Sunday 25 August 2019

A week on the Uists

From time to time over the past five years on this blog I've mentioned my other half.  Well, after 15 months of planning and organising we got married at our local registry office on Friday 2nd August.  The day after we had our reception, with about 80 friends and family in the village hall at the end of our road. On the Sunday we took a somewhat smaller self-selected group on a walk to the lovely St Ann's Well for tea, cakes and views across Worcestershire. Then we had a few days to tidy up and relax (organising everything yourselves creates a wonderfully personalised event, but via a lot of work before, during and after!) before we & the dog were off on honeymoon for a week.

We were headed to South Uist, in the Outer Hebrides - home of eagles, rare bumblebees, huge empty white-sand beaches, and interesting marine mammals.  We drove a 9-hour stint to Loch Lomond through some fairly apocalyptic rainstorms, to be greeted by a text from the ferry company warning that our sailing might be cancelled if the weather continued.  The following morning the weather had gone and the Loch was a millpond.

This was usually a road
Loch Lomond on a calm Saturday morning
Slightly spooked by the text, we decided not to hang about and pushed on two hours north to Fort William, where we refuelled the car and ourselves, and then another hour to the Mallaig ferry terminal. Finding (in order) that:
1. the ferries were running fine;
2. we were about 4 hours early to get into the terminal;
3. there were no vacant car parking spaces in Mallaig;
we pushed off south to Morar and explored the dunes for a couple of hours (11-spot ladybird the highlight), before returning to Mallaig at a time better suited to getting on the boat.

When choosing someone to marry, I recommend picking someone who can find you interesting wildlife
Chugging out of Mallaig en route for Lochboisdale
The storm remnants and resulting white horses made spotting anything in the water difficult - a shame, as the ferries have an enviable record of finding marine mammals and large fish - but there were a decent number of seabirds, including plenty of Manx Shearwaters and one Bonxie. Landing at Lochboisdale at 8.50pm, we trundled north (again) and eventually reached our rented cottage at Stilligarry half an hour later, 518 miles and two day's travel from home.

We were staying about half a mile from the dunes along the western edge of South Uist, so first thing the following morning we walked down the track through the machair to the beach.  Machair - intensely flower-rich wet grassland found around the coasts of northern Scotland - is a fantastic habitat for bumblebees and I couldn't resist having a bit of a look.  Sure enough, the first bumblebee we came across was a Moss Carder (Bombus muscorum) - in this case the striking and beautiful island subspecies B. muscorum agricolae.  This is a species which is struggling in England and Wales, but in northern Scotland - especially on the machair - it still seems to be thriving.

Moss Carder braving the weather 
There were plenty of bumbles about and we quickly added more species to the tally. Garden bumblebees (B. hortorum: big, white-tailed bees with three yellow bands); Heath bumblebees (B. jonellus: the Scottish island form with a yellow tail (instead of the usual white) to go with three yellow bands); Common Carder bumblebees (B. pascuorum: brown all over and a relatively new addition to the island fauna).  Then, sheltering from the drizzle under a knapweed flowerhead, we found the crown jewel of Scottish bumblebees: The Great Yellow.  Bombus distinguendus is instantly recognisable - warm golden yellow fur over an elongate frame, broken only by a transverse black band over the top of the thorax. Go back a century, maybe 150 years, and the species was widespread across England, Scotland and Wales, but inexorable habitat loss and degradation means it can now only be found in the extreme north - the Hebrides, Orkneys, and the coasts of Caithness and Sutherland.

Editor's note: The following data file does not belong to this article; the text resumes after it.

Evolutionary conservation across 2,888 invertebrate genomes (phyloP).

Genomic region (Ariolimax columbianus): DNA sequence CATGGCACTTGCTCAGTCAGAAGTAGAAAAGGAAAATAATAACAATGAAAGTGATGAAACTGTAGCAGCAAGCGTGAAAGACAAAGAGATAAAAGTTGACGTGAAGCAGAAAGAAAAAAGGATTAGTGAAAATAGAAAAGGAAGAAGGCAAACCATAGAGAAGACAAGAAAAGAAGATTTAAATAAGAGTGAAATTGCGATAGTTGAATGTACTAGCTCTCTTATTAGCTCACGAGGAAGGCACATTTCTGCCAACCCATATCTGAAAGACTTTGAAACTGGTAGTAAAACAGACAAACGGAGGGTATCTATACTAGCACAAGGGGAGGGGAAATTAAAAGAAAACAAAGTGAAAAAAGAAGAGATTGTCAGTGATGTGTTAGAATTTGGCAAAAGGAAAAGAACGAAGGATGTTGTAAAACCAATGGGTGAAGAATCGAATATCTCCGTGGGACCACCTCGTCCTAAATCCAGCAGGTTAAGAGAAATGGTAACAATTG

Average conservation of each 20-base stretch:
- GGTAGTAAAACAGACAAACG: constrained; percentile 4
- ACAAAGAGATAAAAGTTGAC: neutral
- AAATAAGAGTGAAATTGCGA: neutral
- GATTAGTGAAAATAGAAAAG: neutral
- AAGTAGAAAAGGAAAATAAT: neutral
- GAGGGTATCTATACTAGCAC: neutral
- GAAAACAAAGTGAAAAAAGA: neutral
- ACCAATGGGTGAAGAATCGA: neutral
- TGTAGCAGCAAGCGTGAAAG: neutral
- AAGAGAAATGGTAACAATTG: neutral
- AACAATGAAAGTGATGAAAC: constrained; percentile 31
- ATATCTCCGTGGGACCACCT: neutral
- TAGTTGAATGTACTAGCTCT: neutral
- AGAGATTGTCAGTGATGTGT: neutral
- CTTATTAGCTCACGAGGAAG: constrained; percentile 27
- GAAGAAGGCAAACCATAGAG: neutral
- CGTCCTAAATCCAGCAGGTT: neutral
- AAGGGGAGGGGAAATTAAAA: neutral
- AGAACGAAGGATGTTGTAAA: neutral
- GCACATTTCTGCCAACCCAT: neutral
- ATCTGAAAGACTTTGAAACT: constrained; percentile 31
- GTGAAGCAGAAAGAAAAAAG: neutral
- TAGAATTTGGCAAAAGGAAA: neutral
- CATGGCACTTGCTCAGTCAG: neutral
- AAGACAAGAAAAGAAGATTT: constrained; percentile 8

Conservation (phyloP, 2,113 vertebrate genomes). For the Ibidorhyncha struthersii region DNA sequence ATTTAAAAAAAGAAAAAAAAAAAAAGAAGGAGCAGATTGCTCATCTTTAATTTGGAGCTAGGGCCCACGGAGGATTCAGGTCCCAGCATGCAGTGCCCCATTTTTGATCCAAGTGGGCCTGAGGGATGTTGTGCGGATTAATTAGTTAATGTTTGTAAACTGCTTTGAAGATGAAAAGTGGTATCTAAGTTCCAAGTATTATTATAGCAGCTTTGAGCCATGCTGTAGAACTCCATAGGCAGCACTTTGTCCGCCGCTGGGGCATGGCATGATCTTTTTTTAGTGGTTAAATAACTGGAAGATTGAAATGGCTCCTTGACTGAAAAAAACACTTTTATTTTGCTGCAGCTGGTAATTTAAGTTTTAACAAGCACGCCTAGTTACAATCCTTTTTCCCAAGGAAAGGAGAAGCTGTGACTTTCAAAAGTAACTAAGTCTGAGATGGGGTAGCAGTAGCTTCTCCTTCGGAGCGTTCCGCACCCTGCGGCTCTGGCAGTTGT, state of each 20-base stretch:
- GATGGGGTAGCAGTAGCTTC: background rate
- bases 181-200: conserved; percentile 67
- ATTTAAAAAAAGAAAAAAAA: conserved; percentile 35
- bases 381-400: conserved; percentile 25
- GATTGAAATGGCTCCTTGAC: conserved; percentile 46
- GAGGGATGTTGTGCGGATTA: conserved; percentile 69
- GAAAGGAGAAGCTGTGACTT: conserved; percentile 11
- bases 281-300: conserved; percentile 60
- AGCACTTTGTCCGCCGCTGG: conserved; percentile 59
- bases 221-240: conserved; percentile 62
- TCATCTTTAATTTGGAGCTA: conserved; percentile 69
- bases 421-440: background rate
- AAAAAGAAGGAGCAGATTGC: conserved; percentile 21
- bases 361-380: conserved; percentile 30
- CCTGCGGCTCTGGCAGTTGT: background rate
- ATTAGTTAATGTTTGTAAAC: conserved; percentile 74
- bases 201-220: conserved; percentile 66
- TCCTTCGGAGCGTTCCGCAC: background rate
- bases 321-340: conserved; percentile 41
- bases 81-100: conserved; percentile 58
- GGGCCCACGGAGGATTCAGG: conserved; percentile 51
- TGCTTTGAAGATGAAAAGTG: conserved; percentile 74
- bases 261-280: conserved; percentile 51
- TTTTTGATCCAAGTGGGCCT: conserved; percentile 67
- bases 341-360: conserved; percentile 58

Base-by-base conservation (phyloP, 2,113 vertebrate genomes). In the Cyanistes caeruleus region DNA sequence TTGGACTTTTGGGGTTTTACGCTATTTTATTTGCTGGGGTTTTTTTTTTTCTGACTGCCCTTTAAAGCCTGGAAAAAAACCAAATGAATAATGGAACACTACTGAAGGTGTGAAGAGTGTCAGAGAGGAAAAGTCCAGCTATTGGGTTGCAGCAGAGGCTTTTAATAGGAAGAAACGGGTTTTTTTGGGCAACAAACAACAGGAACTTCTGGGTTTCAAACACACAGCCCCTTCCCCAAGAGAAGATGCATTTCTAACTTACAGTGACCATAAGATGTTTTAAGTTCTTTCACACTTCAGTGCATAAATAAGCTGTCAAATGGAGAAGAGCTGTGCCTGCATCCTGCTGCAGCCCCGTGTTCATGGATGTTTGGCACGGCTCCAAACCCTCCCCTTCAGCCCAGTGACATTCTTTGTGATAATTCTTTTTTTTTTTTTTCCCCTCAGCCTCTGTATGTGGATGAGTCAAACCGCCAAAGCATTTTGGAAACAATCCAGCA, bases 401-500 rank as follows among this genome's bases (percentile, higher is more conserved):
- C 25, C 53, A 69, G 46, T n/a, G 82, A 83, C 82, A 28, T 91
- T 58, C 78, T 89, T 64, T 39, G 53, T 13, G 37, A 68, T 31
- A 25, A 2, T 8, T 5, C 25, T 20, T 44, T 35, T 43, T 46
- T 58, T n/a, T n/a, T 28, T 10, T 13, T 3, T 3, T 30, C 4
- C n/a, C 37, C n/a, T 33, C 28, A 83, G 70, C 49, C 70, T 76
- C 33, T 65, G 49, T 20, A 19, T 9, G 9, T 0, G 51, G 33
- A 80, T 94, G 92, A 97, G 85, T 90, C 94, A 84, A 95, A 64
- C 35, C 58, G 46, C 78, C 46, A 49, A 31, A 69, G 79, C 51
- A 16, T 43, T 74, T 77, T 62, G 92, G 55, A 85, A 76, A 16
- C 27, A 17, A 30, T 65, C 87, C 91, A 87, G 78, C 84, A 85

The first Great Yellow of the trip. But not the last!
Once we'd calmed down (and stopped the dog trying to eat the bumblebee), we continued down to the beach.  Every other bumblebee was a Moss Carder, and a decent proportion of the rest were Great Yellows - it was becoming very clear why this is such an important area for bumblebee conservation!

We spent the rest of the week in similar fashion.  Fabulous machair all over the place, stuffed with rare bumblebees.  Fox Moth caterpillars wherever you looked, and one unmistakable, unforgettable Emperor Moth caterpillar at Loch Druidibeag, accompanied by Black Darters (Sympetrum danae), another local speciality.  Dolphins offshore from RSPB Balranald on North Uist, Scots Lovage and 11-spot ladybirds on the beach. The remains of Bronze age terraced houses at Cladh Hallan, where the only known British mummies were found.  Carnivorous plants - sundews and butterworts. A Golden Eagle looming low over the car.  Huge Blue-Rayed Limpets on the strandline. Garden Tigers, Antler Moths, Gold Spots, and the exquisite dark northern form of Dark Arches in the garden moth trap (when it wasn't being blown in the direction of mainland Scotland!).

And on our last evening, I took the dog for a walk down the track to the beach again.  It was trying to rain, and the winds were reaching for gale force, but the bumblebees were still out and I counted at least half a dozen Great Yellows amongst the throng.  I looked up and a faint rainbow appeared over the distant hills to the east.  As I watched, a huge bird flapped into view - a Sea Eagle!

It was the first time I'd ever been to the Outer Hebrides. But we're already planning a return trip.

Black Darter, saving energy by riding the dog

A four-inch-long Emperor Moth caterpillar, wandering off to pupate somewhere

Gold Spot moth in the trap

One of four Garden Tigers in pristine condition